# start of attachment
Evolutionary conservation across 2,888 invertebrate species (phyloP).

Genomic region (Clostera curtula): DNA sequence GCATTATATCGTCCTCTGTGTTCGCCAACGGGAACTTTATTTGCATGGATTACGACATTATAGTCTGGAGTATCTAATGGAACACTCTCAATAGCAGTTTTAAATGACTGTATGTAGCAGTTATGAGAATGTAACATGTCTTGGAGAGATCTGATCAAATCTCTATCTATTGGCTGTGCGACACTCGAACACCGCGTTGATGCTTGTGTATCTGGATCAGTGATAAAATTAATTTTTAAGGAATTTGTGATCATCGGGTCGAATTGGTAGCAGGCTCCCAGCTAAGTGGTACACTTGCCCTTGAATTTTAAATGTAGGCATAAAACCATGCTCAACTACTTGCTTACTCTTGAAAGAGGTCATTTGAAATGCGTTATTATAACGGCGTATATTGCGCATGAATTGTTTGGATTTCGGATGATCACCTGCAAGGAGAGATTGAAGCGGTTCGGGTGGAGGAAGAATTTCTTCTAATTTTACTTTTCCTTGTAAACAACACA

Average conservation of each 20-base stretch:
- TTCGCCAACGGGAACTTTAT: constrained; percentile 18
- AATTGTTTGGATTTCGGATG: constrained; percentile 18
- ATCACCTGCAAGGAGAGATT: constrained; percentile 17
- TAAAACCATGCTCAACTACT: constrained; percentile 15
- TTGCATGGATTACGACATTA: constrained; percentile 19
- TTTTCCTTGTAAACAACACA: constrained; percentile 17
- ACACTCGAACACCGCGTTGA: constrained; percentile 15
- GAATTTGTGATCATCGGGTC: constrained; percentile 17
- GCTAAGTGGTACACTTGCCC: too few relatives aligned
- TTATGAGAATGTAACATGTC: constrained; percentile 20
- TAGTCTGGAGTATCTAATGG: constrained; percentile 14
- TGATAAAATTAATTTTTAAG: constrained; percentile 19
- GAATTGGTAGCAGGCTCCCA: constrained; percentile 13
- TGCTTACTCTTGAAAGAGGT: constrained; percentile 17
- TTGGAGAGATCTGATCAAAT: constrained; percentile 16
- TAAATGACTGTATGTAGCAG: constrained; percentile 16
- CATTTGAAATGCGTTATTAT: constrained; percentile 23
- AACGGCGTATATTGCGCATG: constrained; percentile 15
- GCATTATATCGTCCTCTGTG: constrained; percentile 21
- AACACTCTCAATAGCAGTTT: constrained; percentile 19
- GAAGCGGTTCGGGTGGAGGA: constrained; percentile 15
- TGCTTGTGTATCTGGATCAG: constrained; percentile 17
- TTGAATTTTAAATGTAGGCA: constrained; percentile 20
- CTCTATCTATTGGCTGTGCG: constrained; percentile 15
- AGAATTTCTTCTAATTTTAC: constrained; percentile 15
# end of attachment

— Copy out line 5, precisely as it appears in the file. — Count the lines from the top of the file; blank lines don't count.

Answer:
- AATTGTTTGGATTTCGGATG: constrained; percentile 18